My husband had to go back to work almost immediately, thus he felt so grateful that I had people looking after me and helping to take care of me. I can’t say enough about this First 40. I had heard about the postpartum care that other country’s governments provide and dreamed about it. Especially since my circle of support was small after moving and I was desperately desiring a village to help me through this healing time. I found it.

The First 40 is something that every family should have after the birth of their baby, whether it’s their first or fifth. What an incredible gift to give to yourself, a loved one, or to be a part of.

When I was pregnant, I felt like I was going through a tunnel. I knew there was some new world on the other side, and I could see a little bit of the light, but it was incomprehensible at that time. I was excited, scared, apprehensive, giddy and sad all at once.

Sad because my old life was quickly disappearing. Excited and giddy at the new possibilities. Scared and apprehensive that I would be a huge failure.

I didn’t get clear I wanted to even be a mother until I was 33 and got pregnant exactly a year later. I had it that being a mother was not enough. I valued my work more than family for the decade leading up to my pregnancy and didn’t want to be like my own mother who gave everything up to have me.

As women have gone into the workforce over the past century, our culture as a whole has devalued motherhood and the feminine in general. Many of my friends are afraid of giving up their lifestyle and their career to have children. More and more women are waiting until they are in their late thirties and forties if at all.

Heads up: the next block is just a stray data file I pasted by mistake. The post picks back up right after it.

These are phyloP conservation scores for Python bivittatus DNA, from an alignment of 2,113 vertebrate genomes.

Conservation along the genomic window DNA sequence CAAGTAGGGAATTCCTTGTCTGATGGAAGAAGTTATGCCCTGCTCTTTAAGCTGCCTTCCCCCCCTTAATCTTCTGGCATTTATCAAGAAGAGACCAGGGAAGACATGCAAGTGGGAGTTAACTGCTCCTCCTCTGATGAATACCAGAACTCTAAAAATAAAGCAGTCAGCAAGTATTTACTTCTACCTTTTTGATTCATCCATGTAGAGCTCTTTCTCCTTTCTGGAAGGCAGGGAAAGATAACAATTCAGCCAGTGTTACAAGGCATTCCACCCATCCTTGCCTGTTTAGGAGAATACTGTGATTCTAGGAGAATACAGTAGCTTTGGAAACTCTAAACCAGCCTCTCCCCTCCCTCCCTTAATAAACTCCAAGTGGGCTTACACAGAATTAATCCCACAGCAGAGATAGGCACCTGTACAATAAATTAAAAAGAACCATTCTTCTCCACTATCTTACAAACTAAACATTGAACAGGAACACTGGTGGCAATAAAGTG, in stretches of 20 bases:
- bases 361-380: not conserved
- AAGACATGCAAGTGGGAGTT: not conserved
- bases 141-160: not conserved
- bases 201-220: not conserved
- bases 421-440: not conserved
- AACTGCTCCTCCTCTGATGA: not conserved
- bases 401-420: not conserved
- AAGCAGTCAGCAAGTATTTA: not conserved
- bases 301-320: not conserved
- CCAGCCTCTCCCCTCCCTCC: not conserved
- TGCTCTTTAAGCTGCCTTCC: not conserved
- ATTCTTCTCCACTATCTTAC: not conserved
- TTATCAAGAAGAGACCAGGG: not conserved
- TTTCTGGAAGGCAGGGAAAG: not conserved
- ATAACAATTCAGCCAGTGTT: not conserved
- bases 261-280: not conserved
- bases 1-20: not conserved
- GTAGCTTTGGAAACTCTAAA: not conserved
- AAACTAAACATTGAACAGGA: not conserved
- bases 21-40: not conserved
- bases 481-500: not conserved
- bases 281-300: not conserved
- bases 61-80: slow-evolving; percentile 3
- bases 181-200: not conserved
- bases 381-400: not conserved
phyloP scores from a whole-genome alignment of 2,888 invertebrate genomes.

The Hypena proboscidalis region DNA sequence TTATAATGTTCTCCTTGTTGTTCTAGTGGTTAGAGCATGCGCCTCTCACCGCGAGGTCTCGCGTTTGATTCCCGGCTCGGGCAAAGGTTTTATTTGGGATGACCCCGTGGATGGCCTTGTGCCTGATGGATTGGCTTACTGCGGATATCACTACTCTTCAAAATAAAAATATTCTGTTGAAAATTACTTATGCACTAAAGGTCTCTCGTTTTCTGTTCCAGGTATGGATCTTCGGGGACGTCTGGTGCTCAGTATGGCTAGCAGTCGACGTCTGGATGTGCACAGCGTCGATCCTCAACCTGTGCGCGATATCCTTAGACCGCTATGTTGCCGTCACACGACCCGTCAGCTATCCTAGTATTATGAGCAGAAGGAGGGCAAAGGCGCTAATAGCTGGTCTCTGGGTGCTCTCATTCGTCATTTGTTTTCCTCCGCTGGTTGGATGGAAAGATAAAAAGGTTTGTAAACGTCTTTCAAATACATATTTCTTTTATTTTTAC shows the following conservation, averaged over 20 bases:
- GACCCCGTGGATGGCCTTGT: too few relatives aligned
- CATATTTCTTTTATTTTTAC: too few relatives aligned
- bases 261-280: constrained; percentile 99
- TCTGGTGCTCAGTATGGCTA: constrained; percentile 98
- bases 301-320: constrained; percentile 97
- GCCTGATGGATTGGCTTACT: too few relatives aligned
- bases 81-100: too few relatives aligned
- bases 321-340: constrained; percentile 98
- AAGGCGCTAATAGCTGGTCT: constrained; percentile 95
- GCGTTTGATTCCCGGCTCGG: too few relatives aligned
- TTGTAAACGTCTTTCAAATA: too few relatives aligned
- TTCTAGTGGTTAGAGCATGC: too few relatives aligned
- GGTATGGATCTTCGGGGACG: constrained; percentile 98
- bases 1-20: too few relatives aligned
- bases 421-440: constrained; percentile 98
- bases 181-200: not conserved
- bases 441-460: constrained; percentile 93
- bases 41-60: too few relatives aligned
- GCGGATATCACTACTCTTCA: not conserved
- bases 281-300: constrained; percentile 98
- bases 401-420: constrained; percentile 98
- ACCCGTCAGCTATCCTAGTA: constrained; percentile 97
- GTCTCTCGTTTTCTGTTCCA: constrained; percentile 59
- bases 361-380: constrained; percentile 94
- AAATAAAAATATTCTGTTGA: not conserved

The moment my baby Kali came out, my entire world shifted. In an instant, everything was the same while everything had changed. I had to simultaneously learn how to take care of this little one while my body recovered. After a 24 hour labor to deliver a 9.1 pound baby naturally at home, I was beat. That first night I had to get up and nurse, something that neither Kali or I had any clue had to do, I was in shock. Infants have to learn just like we do. I was exhausted and yet I couldn’t let her starve. That instinct alone was new to me and was the driving force to get me out of bed no matter what I felt. I had to keep going and put aside the traumatic experience until I couldn’t ignore it any longer and burst a few days later, having a complete emotional breakdown as I recalled the difficult from my labor.

I suddenly had this new respect and reverence for all of the women who had gone through this before me. My eyes opened wide to the strength of my own mother in “giving everything up” for me. I realized that she didn’t give anything up. She gained everything in stepping into becoming a mother.

The strength and endurance it takes to give birth, let alone the first month of sleepless nights and endless feeding and burping, is no small feat. As my partner said: “If men had to give birth, the human species would be extinct!”

I felt very fortunate that my friend Cara had offered her service called The First 40 where she organized my meal train and chores so I had help during that first six week transition into this new realm.